WASHINGTON, November 28, 2015 — At some point, Americans forgot that the principles of individualism, freedom, prosperity, and even failure rooted in our free market system were actually meant for them.
That was one of the goals of the Founding Fathers from the onset of the Constitutional Convention in Philadelphia in 1787.
For four months in 1787, 55 delegates from several states met to frame a Constitution for a federal republic that would last into “remote futurity.”
Several other government models available to the framers—monarchy, dictatorship, oligarchy, parliamentary democracy, theocracy, commonwealth—were rejected for this new nation.
Today socialism, with collectivism at its core, is the biggest rival to our system. Early concepts of socialism were available to the framers, as well. They knew that socialism restricts individual liberty and stifles creativity. To their credit, they chose to create a republic.
Over the span of 200 years, the United States of America became a military superpower and a global economic and political leader.As an industrial juggernaut, the country not only armed our victorious allies, but helped them win two World Wars.
As a military power, it was second to none. Its free market system produced the largest middle class society known to modern man. Mom-and-pop businesses flourished.
Then things began to change—for the worse. People who favored other forms of governance crept into power and methodically, fundamentally changed our system. This process began in earnest with the 28th President of the United States, Woodrow Wilson. Today, progressivism and socialism have been taken to a new level by the 44th President of the United States, Barack Hussein Obama. The result: communism.
Individuality and pursuing one’s dreams have become synonymous with materialism and self-indulgence. Successful and prosperity are no longer admirable goals. Freedom of choice and enjoyment of the fruits of ones’ labor are now considered greed and self-indulgence. Individual success and widely diffused power are not only distasteful, but intolerable to those who believe that government is best suited to guide societies and should have a monopoly on power.
Many equate greedy men and women, some with criminal intent, with an economic process that was never about greed or crime. Thus was born the term “crony capitalism.” But it is not capitalism, nor even close.
To correct this aberration, American going after corporate greed have supported and even encouraged the erosion and dismantlement of our capitalist system to get back at those crony capitalists who have manipulated that system.
They confuse the capitalist system with the alliance of corrupt corporate interests and government that have undermined capitalism and our constitutional republic.
The outdated practice of bloodletting was thought to purge the body of “bad humors” or “bad blood.” It was almost always harmful to the individual and often resulted in death.
Today, we seek to bleed the rich and our free-market system. That system, though, is inextricably tied to our democracy. The destruction of our free market system will also destroy freedoms and liberties we enjoy now, harming not just the crony capitalists, but everyone. Rather than destroy the rotten apples who gamed the system, the the goal is to bleed and destroy the tree.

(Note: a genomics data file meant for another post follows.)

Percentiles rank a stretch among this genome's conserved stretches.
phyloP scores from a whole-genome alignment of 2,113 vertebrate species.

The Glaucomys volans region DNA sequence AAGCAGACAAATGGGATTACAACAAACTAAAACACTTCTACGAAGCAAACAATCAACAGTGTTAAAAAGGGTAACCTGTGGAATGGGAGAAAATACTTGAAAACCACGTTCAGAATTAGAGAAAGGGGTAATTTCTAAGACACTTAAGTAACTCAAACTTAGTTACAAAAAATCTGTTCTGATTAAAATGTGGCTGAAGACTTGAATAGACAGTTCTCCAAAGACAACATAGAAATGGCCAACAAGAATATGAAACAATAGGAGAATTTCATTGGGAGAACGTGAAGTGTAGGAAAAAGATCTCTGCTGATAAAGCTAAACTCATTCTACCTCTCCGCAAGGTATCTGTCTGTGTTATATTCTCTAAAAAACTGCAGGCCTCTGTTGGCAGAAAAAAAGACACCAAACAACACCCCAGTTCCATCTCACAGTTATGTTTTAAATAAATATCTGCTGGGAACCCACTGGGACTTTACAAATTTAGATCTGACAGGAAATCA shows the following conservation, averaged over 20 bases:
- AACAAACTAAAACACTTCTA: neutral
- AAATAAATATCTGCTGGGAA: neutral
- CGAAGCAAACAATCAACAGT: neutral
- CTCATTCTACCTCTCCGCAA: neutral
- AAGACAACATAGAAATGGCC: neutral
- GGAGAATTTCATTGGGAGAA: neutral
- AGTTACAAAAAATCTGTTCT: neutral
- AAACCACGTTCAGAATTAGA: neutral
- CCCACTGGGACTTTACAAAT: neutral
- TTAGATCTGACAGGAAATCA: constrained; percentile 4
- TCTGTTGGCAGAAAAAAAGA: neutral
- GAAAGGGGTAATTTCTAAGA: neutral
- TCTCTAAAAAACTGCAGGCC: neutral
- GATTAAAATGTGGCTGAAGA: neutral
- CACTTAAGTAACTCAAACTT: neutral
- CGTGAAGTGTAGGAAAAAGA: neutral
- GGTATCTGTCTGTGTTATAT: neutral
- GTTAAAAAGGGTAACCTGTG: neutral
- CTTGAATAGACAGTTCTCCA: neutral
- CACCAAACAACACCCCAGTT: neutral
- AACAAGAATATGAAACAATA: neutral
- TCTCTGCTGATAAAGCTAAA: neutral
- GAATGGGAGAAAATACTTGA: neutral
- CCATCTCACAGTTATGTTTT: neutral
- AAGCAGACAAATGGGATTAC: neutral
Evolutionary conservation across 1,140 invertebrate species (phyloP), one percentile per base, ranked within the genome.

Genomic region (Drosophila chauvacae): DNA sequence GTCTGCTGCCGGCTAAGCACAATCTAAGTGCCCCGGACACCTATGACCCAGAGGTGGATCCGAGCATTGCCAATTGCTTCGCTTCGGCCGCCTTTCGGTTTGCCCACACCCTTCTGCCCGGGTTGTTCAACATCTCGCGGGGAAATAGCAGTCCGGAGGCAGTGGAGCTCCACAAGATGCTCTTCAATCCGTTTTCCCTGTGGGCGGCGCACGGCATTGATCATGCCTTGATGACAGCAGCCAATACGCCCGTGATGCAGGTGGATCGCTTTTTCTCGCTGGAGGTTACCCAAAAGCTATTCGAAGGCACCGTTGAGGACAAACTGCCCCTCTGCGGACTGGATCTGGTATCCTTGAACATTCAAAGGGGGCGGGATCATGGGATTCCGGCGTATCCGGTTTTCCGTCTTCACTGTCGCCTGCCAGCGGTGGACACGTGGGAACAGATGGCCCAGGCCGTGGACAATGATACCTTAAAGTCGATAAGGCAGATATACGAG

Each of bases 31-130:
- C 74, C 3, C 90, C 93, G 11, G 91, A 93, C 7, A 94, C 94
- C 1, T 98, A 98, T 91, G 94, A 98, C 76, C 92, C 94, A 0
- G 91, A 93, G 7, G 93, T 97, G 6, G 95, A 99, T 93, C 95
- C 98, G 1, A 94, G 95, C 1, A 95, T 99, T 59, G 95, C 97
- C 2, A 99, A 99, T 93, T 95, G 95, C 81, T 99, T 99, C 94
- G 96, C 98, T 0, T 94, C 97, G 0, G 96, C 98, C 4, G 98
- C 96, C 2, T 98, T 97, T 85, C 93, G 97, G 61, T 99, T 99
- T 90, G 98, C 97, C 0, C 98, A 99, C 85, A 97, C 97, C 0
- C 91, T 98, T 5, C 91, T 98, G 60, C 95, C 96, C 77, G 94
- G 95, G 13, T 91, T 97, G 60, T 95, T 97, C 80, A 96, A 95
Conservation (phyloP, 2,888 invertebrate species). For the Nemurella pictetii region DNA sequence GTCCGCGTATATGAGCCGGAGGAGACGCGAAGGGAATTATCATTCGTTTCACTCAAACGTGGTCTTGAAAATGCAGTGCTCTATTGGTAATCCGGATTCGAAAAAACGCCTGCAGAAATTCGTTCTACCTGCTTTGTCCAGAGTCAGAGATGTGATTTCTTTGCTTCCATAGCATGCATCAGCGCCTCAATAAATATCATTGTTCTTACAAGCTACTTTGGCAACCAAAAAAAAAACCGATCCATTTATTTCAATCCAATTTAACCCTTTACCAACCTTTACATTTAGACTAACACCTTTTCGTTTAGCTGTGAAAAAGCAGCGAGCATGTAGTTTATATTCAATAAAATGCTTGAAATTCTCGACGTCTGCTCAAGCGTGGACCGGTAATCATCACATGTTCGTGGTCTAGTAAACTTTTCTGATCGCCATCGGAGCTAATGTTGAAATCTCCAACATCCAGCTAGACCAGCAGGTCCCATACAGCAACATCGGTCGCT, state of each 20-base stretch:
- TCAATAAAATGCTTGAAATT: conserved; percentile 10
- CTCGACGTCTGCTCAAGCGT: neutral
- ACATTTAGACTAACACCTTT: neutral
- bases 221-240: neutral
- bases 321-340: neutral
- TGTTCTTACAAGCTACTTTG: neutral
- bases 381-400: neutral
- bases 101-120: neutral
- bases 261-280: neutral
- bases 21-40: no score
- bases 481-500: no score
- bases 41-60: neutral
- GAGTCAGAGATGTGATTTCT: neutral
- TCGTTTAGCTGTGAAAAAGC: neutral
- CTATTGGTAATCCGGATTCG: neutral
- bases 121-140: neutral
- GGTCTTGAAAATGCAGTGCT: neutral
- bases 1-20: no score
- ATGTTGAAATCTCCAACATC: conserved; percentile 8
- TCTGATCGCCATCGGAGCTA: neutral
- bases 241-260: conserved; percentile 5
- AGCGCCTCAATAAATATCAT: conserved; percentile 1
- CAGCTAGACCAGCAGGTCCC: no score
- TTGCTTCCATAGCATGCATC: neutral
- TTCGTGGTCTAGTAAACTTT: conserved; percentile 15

When America was guided by virtuous leaders and the principles established by the Founding Fathers, we thrived as a nation and rose to global prominence. Our society was imperfect, but there were mechanisms in place that could improve and keep the United States relevant, united, solvent and true to the framers’ original intent.
The greatness of ancient societies was in their ability to remain united in purpose. Once they lost their focus, they declined. Those who were not united were at war with themselves, and that finally destroyed them.
United, Athens and Sparta fought off the Persian Empire, the superpower of their time. Divided, they fought the Peloponnesian War, the turning point of Greek civilization and the start of its decline. United, Rome conquered the known world. As it forgot the virtues that made it great, it drained its vitality on internal power struggles, relied on mercenary armies, and was finally destroyed, plunging Europe into centuries of darkness.
America has had a history of being divided, united, divided and then united again. It has known a resilence few countries have. But polls today show that people think that America is in a decline.
There was a time people came to the United States to seek freedom and opportunity here. Today, illegals flood across the border seeking freebees and whatever else they can bleed from the system. This is not what makes a nation great. What is going on now in America is a recipe for failure.
Great nations like Rome and Greece died from this toxic recipe. They experienced a gradual decline in morals, political corruption, failing economies, high unemployment within the working class, constant wars and invasions. A majority of Americans seem to think that this country is headed down this slippery path.
America may be down, but many of its citizens are still in the fight. The country can bounce back if it can find ways to reunite in purpose and return to the principles of liberty and freedom, justice and prosperity. It was never meant to be an easy road to travel. Nothing worthwhile ever is.
Outside Independence Hall when the Constitutional Convention of 1787 ended, Mrs. Powel of Philadelphia asked Benjamin Franklin, “Well, Doctor, what have we got, a republic or a monarchy?” With no hesitation whatsoever, Franklin responded, “A republic, if you can keep it.” As other great civilizations have learned, greatness is hard-won by blood and sacrifice, and easily lost in luxury and sloth. As the Romans might have said, O quam cito transit gloria mundi.